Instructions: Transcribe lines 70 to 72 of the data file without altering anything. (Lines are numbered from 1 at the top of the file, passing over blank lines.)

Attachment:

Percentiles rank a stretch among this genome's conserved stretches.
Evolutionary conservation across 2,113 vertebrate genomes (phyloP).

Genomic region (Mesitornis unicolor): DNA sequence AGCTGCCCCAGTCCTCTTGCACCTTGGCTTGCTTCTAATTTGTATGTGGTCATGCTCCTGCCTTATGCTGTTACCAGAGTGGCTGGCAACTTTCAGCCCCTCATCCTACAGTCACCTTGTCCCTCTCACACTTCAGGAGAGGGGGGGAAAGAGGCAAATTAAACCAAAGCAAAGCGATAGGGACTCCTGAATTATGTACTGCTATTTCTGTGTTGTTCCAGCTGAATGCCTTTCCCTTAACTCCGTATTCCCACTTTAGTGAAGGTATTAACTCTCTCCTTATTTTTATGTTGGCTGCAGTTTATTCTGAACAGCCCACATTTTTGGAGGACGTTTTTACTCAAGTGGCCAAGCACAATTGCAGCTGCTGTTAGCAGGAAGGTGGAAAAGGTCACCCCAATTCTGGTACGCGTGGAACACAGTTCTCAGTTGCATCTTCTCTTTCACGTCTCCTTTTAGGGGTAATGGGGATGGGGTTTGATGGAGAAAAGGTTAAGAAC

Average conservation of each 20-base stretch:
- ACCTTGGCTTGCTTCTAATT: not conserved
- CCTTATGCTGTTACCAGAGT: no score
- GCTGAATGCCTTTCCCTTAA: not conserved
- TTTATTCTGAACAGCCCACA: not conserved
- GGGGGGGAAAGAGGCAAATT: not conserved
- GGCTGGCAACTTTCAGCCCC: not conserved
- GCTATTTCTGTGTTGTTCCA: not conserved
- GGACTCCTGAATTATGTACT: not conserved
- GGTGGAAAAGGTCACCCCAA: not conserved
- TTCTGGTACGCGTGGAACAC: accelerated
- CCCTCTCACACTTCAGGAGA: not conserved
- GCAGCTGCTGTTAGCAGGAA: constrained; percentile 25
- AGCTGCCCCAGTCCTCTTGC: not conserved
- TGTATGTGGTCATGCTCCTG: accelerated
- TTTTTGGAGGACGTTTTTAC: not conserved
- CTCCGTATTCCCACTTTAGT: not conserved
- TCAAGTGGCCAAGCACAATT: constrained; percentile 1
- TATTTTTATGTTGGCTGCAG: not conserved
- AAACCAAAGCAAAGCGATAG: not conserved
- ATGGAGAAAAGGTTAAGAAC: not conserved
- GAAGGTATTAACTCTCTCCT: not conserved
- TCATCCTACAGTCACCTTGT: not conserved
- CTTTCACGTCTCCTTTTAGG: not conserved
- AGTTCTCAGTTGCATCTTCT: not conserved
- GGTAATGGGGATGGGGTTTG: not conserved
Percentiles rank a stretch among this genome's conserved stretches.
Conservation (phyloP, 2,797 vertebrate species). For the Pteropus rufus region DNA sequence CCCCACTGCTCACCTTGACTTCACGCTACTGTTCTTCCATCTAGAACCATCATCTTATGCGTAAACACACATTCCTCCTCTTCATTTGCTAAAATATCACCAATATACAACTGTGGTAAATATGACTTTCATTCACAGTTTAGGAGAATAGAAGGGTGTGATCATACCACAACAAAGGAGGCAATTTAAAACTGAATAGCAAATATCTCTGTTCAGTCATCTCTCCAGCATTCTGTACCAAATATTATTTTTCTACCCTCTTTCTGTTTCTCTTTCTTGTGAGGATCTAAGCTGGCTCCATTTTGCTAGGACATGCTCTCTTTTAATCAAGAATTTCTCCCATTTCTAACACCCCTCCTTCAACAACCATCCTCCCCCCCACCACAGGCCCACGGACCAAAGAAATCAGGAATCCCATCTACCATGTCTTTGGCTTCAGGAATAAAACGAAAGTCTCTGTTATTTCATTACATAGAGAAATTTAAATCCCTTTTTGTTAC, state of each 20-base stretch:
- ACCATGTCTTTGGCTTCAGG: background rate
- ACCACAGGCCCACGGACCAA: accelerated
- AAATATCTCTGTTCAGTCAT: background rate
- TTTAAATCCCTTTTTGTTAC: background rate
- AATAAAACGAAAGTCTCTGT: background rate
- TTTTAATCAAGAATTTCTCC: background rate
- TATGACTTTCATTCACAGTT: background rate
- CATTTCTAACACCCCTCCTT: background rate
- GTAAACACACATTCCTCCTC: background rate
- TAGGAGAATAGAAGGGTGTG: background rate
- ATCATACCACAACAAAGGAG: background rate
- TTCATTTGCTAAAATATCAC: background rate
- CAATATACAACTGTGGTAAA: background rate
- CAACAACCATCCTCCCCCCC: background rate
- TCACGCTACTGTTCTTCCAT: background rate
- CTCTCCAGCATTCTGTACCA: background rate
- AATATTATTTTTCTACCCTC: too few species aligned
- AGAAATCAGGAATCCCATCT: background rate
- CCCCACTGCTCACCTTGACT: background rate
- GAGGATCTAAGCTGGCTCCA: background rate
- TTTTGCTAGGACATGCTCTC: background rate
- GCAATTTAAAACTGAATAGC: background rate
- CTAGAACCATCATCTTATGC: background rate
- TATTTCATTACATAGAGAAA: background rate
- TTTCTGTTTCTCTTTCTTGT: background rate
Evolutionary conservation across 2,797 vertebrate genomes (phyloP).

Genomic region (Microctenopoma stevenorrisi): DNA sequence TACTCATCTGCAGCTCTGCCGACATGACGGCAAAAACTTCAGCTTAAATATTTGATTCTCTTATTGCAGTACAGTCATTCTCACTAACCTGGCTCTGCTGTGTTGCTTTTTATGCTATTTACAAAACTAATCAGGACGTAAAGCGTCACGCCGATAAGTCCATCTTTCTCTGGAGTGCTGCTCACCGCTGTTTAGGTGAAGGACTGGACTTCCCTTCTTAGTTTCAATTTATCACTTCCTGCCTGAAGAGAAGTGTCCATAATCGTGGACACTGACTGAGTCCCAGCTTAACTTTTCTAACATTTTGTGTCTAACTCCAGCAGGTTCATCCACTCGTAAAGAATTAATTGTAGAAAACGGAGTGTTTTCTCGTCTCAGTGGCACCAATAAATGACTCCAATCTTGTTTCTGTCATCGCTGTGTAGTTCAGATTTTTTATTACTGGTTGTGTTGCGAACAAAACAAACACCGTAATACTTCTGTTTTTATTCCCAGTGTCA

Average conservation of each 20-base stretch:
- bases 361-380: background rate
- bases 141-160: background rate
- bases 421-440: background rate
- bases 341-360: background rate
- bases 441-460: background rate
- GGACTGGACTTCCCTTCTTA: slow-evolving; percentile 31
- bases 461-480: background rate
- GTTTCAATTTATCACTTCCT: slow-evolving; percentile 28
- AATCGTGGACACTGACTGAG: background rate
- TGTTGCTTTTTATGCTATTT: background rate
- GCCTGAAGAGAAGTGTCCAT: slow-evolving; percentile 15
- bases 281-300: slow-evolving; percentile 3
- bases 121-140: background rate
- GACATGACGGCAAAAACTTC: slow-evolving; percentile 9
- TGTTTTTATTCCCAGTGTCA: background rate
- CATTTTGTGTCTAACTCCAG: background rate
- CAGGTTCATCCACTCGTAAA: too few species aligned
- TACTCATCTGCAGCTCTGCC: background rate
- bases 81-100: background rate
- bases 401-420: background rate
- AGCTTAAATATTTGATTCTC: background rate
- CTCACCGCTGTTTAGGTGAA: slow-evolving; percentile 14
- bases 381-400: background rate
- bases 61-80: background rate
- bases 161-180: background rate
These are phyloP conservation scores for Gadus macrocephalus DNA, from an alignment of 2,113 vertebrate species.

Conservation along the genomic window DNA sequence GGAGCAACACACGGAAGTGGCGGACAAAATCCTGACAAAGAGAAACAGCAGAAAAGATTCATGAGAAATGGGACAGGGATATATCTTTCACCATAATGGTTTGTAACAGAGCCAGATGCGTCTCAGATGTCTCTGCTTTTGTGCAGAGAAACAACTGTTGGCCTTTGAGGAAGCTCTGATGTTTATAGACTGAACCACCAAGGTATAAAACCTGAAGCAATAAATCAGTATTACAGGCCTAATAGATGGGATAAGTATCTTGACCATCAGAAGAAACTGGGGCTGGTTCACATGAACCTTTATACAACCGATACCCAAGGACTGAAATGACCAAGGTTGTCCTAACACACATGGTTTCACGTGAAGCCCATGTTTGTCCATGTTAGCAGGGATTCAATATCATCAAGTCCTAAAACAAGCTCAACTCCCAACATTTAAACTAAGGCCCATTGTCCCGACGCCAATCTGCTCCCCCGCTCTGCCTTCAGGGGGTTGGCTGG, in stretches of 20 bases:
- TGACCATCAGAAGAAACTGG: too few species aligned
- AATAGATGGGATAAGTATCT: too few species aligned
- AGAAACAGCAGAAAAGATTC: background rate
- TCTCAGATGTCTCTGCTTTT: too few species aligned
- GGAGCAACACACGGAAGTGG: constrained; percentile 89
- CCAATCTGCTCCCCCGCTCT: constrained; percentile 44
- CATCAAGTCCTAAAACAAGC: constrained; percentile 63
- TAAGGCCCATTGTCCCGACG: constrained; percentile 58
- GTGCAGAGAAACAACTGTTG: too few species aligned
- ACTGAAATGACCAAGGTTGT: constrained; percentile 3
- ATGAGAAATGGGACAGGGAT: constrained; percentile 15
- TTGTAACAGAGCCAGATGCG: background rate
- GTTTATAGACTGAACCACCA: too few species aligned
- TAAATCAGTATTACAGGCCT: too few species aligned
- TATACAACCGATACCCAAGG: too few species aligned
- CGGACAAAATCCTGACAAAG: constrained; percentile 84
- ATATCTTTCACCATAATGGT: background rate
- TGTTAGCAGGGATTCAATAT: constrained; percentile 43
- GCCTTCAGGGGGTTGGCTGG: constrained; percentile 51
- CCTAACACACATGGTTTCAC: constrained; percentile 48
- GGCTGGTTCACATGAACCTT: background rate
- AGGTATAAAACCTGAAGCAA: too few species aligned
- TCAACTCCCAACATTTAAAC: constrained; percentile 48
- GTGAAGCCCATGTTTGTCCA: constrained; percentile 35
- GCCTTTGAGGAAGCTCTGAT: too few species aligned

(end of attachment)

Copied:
- GCCTGAAGAGAAGTGTCCAT: slow-evolving; percentile 15
- bases 281-300: slow-evolving; percentile 3
- bases 121-140: background rate